Flag of Ukraine
SymfonyCasts stands united with the people of Ukraine

Return to symfonycasts.com

Categories

Subscribe

Subscribe via RSS or know about updates first by getting on the newsletter.

Who we are

Blog > Why I Switched from Assetic to Gulp
Edit

Why I Switched from Assetic to Gulp

By weaverryan and 1 other | Tech | Apr 14th 2015 |

Why I Switched from Assetic to Gulp

tl;dr Assetic was created when there were no real frontend tools for processing and combining CSS/JS. But now there are, and unless you feel really uncomfortable with Node.js, I recommend using Gulp instead of Assetic.

Assetic (PHP library) does one simple job: processes and combines assets. If you've used the Symfony framework, you've probably used it: it's still the recommended tool for taking CSS and JS files, putting them through filters (e.g. Sass, Uglify) and then combining them into one file for production.

But today, I don't recommend using Assetic. Assetic was created back when there were no industry-standard solutions for processing and combining assets. So each language (framework) created their own: Assetic is based off of webassets from Python. And it works really well.

Node.js - and the explosion of packages available via npm - has changed all that. There now are asset-processing tools that can be used by PHP nerds, Python dorks, Java Dude(ttes) and frontend geeks. In this new world, the tool I like most is Gulp, because it's powerful, and just fun. Using it over Assetic has some real-world advantages:

Gulp versus Assetic: Pros

A. More people are working on Gulp than Assetic: i.e. you have more tools; B. More people are using Gulp than Assetic: i.e. you find more help on StackOverflow; C. You already know JavaScript: i.e. it's not so scary (and I'll show you).

What about disadvantages? Well, there is one, and it's legit:

Gulp versus Assetic: Cons

A) Gulp adds a new layer to your dev stack (Node.js) and your learning curve;

This last disadvantage is real: if you're low on time, already understand Assetic, and need to do some basic frontend processing: keep using it and stop reading. It's totally ok - Assetic is still a great tool for your case.

For everyone else, let's look at Gulp really quickly in 3 steps:

1) Use Gulp to create Command-Line Tasks

In the simplest sense, Gulp let's you create command-line tasks (like Symfony's app/console). After installing gulp (npm install gulp), you create a single file called gulpfile.js. This example creates a single task, which prints a message:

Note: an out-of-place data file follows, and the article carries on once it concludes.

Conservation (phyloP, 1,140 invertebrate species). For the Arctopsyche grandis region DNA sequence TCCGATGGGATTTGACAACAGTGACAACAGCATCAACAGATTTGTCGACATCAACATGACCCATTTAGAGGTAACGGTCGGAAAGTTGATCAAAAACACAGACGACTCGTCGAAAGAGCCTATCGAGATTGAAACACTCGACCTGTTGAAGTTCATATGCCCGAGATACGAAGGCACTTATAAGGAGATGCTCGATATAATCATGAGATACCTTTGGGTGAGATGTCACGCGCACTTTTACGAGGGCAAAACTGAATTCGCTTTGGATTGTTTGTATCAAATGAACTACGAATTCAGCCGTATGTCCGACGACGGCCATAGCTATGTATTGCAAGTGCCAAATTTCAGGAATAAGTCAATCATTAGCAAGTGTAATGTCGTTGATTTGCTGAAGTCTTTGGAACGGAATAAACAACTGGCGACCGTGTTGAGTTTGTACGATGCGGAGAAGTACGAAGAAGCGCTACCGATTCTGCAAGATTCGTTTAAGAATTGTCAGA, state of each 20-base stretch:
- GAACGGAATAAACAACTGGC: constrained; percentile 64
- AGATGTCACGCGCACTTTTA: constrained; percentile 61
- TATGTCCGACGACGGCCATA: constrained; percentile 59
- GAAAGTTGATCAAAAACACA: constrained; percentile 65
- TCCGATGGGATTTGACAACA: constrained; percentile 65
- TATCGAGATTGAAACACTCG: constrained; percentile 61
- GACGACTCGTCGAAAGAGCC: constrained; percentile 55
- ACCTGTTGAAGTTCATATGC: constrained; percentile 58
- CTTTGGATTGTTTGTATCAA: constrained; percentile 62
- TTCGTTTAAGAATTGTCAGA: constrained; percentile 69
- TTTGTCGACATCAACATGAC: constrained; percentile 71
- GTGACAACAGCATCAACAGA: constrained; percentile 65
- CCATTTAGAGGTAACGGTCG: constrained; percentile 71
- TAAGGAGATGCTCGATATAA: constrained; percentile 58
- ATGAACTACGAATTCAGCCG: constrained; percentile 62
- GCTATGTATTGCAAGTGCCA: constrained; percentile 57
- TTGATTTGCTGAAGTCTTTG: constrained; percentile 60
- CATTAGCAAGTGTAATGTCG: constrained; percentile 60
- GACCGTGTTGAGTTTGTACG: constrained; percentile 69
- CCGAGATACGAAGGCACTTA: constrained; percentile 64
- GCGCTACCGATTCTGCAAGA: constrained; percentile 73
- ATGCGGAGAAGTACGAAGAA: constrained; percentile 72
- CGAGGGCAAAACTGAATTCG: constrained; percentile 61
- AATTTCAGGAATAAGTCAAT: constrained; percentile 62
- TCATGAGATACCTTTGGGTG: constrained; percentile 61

var gulp = require('gulp');

gulp.task('default', function() {
    console.log('GULP THIS!');
});

To run it, just do:

gulp default

Got the idea?

2) Read and Process Files

Gulp could be used for anything, but usually you're doing the same thing: reading some files (e.g. .scss files), processing them (e.g. through Sass) then writing out the new files:

var gulp = require('gulp');
var sass = require('gulp-sass');

gulp.task('default', function() {
    gulp.src('app/Resources/assets/sass/**/*.scss')
        .pipe(sass())
        .pipe(gulp.dest('web/css'));
});

Now, any .scss files in the sass directory (recursive - that's the extra /** part) will have a processed .css version in web/css.

3) Combine Files (and a lot more)

Now that our .scss files have been processed, why not combine them all into 1 CSS file? That's just a couple extra lines:

var gulp = require('gulp');
var sass = require('gulp-sass');
var concat = require('gulp-concat');

gulp.task('default', function() {
    gulp.src('app/Resources/assets/sass/**/*.scss')
        .pipe(sass())
        .pipe(concat('main.css'))
        .pipe(gulp.dest('web/css'));
});

Run gulp default again (or just gulp, which triggers the default automatically) to process and concatenate all your Sass files into one, main.css.

Feel good? If you want to get a whole working setup, you can find that in our Gulp! tutorial, which includes things like: sourcemaps, minification, uglification and cache busting/versioning.

If you've worked with Gulp and have any tips or warnings for others, I'd love it if you shared.

Cheers!